In 1992 state and federal authorities closed down a GE processing plant in Anaheim, California. The EPA had suspended its PCB-handling license because ongoing operations posed “an unreasonable risk to human health and the environment.” The EPA later fined GE $353,000, “one of the highest PCB fines ever levied by the agency.” In the meantime, an employee of the plant, Steve Sandberg, is suing GE, claiming he was told that PCBs were harmless by his employers when they knew otherwise. Sandberg was given the job of cleaning out exploded, burned-up PCB transformers and suffered health problems including chloracne, which is associated with dioxin contamination. Sandberg is one of many suing GE and other companies across the US for the effects of PCBs.
Yet despite its environmental record, and perhaps because of its media clout, General Electric managed to be one of the top ten companies in terms of environmental reputation amongst consumers in 1991 according to a Roper Poll. However, it lost its position in 1993 and this may be due to its being identified as one of the most environmentally unsound companies in several magazines.
In 1993 Fortune magazine listed General Electric as one of 10 most ‘laggard’ companies (out of 130 of America’s largest manufacturing companies) in an article Who Scores Best on the Environment for the following reasons:
Admits being a potentially responsible party at more than 70 Superfund sites; a 1992 ruling by 32 state attorneys general forced a change in the efficiency claims for its Energy Choice light bulbs and imposed a hand-slapping $165,000 fine. Its fines for OSHA [Occupational Health and Safety Administration] violations were 150% higher than any other company’s in the electronics industry. Though it has made progress in reducing total toxic chemical releases, GE consistently remains on most green groups’ worst lists.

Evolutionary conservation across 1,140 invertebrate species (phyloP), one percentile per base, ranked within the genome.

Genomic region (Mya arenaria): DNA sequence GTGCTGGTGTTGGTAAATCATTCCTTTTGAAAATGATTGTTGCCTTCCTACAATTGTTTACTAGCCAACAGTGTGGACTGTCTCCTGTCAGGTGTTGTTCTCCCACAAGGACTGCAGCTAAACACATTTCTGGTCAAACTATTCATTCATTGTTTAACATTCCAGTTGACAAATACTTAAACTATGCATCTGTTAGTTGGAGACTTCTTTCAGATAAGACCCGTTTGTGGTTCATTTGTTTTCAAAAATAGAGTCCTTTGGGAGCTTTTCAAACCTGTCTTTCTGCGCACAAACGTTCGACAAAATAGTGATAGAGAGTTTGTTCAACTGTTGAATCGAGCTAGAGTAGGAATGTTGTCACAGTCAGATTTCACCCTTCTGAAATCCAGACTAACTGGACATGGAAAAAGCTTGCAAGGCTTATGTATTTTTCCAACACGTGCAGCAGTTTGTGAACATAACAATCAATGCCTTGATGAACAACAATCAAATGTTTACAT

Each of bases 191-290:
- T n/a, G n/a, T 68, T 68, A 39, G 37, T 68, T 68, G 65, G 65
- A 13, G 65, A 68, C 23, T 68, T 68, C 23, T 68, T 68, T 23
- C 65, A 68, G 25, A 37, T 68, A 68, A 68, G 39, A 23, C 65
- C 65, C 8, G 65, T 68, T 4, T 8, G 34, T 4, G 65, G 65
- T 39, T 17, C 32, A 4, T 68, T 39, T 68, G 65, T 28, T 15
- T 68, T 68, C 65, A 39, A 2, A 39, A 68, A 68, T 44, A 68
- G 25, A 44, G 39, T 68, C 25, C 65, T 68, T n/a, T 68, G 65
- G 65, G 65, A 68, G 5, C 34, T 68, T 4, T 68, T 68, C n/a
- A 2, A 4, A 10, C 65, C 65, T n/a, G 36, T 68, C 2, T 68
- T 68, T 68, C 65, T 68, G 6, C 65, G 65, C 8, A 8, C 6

The Fortune article also notes General Electric’s reluctance to adopt the Coalition for Environmentally Responsible Economies (CERES) principles (otherwise known as the Valdez principles), a voluntary code of conduct for environmental protection, despite shareholders’ resolutions.
Similarly General Electric was named one of the worst eight toxic polluters in America by the Council on Economic Priorities in 1992 and 1993. The reasons:
This Fairfield, Connecticut-based giant designed Mexico’s only nuclear power plant, which has dumped 2.5 million gallons of radioactive waste water into the Gulf of Mexico. Several American utility companies have charged that GE sold them deficient nuclear-containment vessels. The EPA has named GE as a potentially responsible party at more Superfund sites than any other company. Over a thirty-year period, GE plants dumped 500,000 pounds of polychlorinated biphenyls (PCBs) into the Hudson River....
According to the US Public Interest Research Group (PIRG), "General Electric has been a leader in the effort to roll back the Superfund law and stave off any requirements for full cleanup and restoration of sites they helped create." However in 2011, GE lost its legal fight against the exercise of EPA's Superfund authority.
From 2006 to 2010 GE was listed as one of Fortune magazine's Most Admired Companies in the World and it claims to be recognized as a "sustainability leader" by Dow Jones because it has been included in the North American and World indexes of the Dow Jones Sustainability Index (DJSI) for several years running.
Yet GE regularly features in the top 20 of the Toxic 100 Air Polluters published by the Political Economy Research Institute.